Blog

Redefining winning: Being your best and being the best

Everybody likes winning right? You may not like to admit that you love winning, but it is certainly a much more enjoyable feeling than losing!

However winning has become a bit of a dirty word in our culture these days. Because if you win, that means I have to lose. Even worse, if you explicitly say you want to win, what you’re really saying is that you want me to lose. Where people value being liked almost above anything else, it stands to reason that being openly competitive can be seen as a negative thing.

This perception has even started filtering down to kids.

I have a friend with a son, Ryan, who plays soccer. He’s 8. When I asked my friend how he did in his game on the weekend she said:

‘Oh, they don’t keep score at that age’. Being an athlete I was slightly horrified.

‘What do you mean they don’t keep score? How do they know who wins?’

‘We’re trying to teach team-work, not have the kids get too competitive. Winning isn’t everything.’

My friends and family know that I live by the philosophy that ‘winning isn’t everything, it’s the only thing’. Makes me a horrible person doesn’t it?

Actually, I firmly believe that there’s nothing wrong with winning, it’s how we think about winning that’s broken. Whilst there are two types of winning it seems we often forget the first of these when we mention the W word.

The first, and often forgotten, type of winning is being your best.

Imagine standing at the finish line of the Sydney marathon. A couple of hours after the starting gun goes off the winner crosses the finish line. They are whipcord lean and have the focused look of a professional. You stand there a few more hours and masses of people start to cross the finish line. You wait a few more hours and the last placed competitor stumbles across the line. She’s gasping for air, face scrunched up in pain, dripping sweat. As she collapses on the ground at the end of the race a big smile stretches across her face. She’s a mum of 4, has been obese most of her life, and used to struggle walking up a flight of stairs. In that moment is she a winner?

Being your best means doing the most that you are capable of. The standard that you compare yourself to is what you were capable of yesterday. You have no competitor except yourself. At work or at training, it’s not doing better than the person next to you, it’s doing better than you did yesterday.

The second type of winning is one we’re all familiar with. It’s being the best.

What do you think the reaction would be if you came to work and said I don’t want there to be any losers. I think it’s a bit mean that our company dominates the industry and makes more money than other companies– we should just share the profits around equally. I probably wouldn’t have my job for too long!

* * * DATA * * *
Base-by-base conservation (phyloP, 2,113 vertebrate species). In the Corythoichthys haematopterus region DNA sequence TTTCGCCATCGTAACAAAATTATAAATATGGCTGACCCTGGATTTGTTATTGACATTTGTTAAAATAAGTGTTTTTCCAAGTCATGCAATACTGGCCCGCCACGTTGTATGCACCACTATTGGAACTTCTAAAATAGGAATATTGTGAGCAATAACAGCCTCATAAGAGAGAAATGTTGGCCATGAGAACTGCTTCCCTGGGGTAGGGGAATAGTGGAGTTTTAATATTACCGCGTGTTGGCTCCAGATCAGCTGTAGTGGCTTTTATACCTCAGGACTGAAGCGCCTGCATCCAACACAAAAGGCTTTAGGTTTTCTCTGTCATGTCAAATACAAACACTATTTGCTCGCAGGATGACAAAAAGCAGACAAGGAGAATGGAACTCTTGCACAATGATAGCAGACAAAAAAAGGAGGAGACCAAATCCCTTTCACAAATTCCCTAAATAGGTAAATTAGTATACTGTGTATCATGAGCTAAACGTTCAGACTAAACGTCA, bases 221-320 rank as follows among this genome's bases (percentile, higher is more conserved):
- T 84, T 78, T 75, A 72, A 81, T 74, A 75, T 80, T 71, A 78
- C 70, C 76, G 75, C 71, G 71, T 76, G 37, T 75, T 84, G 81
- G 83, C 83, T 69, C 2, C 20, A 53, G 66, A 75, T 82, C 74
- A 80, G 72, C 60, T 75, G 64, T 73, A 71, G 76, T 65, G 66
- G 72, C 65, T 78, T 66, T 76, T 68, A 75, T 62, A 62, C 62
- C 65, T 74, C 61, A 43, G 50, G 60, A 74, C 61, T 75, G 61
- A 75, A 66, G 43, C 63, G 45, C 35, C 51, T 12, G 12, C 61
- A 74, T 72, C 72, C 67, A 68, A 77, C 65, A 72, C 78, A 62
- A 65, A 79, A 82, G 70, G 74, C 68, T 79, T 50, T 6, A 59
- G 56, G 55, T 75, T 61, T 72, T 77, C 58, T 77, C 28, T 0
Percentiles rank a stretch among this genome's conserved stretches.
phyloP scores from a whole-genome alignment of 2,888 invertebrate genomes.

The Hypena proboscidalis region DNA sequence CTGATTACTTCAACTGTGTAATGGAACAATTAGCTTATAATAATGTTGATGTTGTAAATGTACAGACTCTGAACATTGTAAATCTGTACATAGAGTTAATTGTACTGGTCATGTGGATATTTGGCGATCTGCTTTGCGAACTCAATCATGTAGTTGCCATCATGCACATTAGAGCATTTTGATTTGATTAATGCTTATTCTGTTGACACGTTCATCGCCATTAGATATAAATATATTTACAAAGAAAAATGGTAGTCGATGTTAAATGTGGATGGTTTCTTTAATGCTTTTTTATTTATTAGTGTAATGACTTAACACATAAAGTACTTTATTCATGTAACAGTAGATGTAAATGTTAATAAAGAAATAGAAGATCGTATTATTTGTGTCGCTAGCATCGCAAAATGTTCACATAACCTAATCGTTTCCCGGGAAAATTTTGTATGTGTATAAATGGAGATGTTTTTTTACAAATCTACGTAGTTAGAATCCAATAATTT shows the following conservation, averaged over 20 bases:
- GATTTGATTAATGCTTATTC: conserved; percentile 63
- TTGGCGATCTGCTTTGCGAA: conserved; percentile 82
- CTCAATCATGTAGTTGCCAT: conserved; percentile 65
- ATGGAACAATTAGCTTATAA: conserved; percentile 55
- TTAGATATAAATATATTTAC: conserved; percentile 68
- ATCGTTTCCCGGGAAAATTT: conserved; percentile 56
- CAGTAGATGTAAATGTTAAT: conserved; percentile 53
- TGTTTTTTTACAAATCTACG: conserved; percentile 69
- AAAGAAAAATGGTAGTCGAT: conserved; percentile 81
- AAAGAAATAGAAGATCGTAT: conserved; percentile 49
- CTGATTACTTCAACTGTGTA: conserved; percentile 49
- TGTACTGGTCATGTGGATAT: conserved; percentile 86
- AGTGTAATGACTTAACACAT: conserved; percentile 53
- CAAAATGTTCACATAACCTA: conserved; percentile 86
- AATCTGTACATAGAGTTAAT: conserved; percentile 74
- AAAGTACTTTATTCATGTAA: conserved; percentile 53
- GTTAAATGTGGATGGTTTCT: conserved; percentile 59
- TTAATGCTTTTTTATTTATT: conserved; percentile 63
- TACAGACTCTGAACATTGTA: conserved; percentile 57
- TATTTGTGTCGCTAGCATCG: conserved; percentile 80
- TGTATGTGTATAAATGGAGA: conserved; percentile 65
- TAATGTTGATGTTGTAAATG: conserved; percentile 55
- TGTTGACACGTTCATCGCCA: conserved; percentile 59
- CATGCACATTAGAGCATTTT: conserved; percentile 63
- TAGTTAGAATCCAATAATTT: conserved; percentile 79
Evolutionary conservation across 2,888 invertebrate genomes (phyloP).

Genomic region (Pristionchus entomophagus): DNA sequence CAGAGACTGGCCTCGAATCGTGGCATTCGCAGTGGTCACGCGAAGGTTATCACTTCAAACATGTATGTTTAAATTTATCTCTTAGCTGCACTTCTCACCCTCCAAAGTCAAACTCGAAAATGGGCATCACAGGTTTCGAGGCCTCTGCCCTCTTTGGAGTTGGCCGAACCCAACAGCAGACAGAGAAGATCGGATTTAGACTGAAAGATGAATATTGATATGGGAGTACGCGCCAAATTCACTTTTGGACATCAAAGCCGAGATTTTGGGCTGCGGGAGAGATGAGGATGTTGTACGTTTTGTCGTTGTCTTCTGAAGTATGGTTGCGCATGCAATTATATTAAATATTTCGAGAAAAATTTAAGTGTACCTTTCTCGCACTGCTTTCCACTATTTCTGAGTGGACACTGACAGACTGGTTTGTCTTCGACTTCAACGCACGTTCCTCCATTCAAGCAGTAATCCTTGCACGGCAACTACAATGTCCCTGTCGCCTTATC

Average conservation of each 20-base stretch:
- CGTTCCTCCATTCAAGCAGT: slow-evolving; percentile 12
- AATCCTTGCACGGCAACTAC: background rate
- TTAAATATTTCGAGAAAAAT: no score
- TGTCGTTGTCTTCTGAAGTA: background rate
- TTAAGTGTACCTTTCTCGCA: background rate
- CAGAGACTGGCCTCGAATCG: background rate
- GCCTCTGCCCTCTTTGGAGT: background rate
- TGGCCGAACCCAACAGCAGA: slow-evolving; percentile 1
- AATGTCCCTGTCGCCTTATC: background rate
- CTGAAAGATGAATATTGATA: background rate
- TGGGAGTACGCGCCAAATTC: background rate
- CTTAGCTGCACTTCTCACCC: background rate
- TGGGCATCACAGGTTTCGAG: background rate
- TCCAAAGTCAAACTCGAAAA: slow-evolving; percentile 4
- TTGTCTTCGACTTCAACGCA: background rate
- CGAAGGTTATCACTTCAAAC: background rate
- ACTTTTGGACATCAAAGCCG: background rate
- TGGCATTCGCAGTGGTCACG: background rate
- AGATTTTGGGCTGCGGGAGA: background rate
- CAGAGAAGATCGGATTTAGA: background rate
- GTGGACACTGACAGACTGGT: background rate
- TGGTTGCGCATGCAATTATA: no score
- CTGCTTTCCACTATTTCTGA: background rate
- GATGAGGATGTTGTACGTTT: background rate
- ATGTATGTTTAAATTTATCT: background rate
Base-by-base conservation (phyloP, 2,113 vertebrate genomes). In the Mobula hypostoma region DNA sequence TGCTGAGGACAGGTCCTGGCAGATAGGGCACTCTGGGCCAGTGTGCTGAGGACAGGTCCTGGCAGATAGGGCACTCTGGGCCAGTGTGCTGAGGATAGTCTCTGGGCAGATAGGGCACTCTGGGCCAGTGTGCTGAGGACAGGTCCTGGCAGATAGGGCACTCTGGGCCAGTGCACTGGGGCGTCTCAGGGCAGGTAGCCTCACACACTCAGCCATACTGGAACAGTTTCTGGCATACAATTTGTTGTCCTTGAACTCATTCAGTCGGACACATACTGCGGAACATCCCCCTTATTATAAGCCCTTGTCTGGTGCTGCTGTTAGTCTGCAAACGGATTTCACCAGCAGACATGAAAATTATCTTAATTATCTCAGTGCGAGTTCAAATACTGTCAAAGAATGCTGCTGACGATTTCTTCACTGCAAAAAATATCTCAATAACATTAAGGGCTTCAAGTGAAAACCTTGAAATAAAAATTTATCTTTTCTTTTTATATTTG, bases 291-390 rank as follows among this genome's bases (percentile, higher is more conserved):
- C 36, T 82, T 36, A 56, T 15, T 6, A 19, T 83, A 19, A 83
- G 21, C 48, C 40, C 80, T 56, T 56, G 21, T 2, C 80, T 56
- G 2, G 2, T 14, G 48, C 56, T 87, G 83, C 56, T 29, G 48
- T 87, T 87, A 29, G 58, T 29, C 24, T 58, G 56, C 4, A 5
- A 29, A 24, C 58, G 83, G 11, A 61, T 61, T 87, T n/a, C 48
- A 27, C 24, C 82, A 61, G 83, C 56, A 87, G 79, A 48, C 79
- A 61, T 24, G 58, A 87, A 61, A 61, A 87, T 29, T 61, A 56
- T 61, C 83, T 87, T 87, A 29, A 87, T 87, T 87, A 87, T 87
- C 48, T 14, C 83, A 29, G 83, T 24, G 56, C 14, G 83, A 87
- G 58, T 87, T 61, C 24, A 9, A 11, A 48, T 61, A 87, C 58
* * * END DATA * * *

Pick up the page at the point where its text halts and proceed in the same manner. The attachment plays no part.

When we talk about being the best the standards that we are comparing ourselves to are external. It actually doesn’t matter how we perform relative to yesterday, so long as we perform better than our competitors. What we have to remember is that our competitors are other companies, other countries or other teams – not other people that we work alongside with. Basically you’ve signed up for a team sport, and your team has every employee of your company in it, or every member of your club or team in it.

We shouldn’t shy away from wanting to win. We just have to remember that winning has two meanings – and we need to measure our success against the appropriate meaning. Are you competing against yourself, or are we competing against other companies or teams.

Interestingly, I asked my friend’s son Ryan directly how his soccer game went. He gave me a smile and pumped his fist in the air. “It was great,” he said. “We won, 5 goals to 2! And I scored 2 goals – more than last week.” Even if the adults pretend not to keep score, the kids know if their team was the best. And Ryan knew that he did his best.

Winning has a bad reputation, but it is undeserved. It is us as a society that has become so careful about protecting people from losing, that we’ve forgotten the true meaning of winning.

Go out and be your best. And in some cases you will also be the best. Proudly exclaim that you want to win.

As Vince Lombardi put it: “Winning isn’t everything, but wanting to is.”

CrossFit Pacific Regionals, First place team CrossFit Athletic, 2014

August 22, 2015

Comments

  1. Hi Christie,
    I do just have to say that I have an alternative opinion. I love that things are going well for you and enjoy watching your progress on FB but I think winning is really just something we strive for in games and sport. Children should definitely be encouraged to try and win in games and sport but a lot of children are naturally not competitive. I don’t think the business world is a good comparison. Winning is not everything, in fact, it is one tiny part of life. What about those who play just to have fun? Love, respect, compassion, humility . . . Being human, and being humane, is everything.
    Having shouted from my soap-box, like many others I admire your commitment, talent and your courage to dream and be the best you can be.
    Tony.

Leave a Reply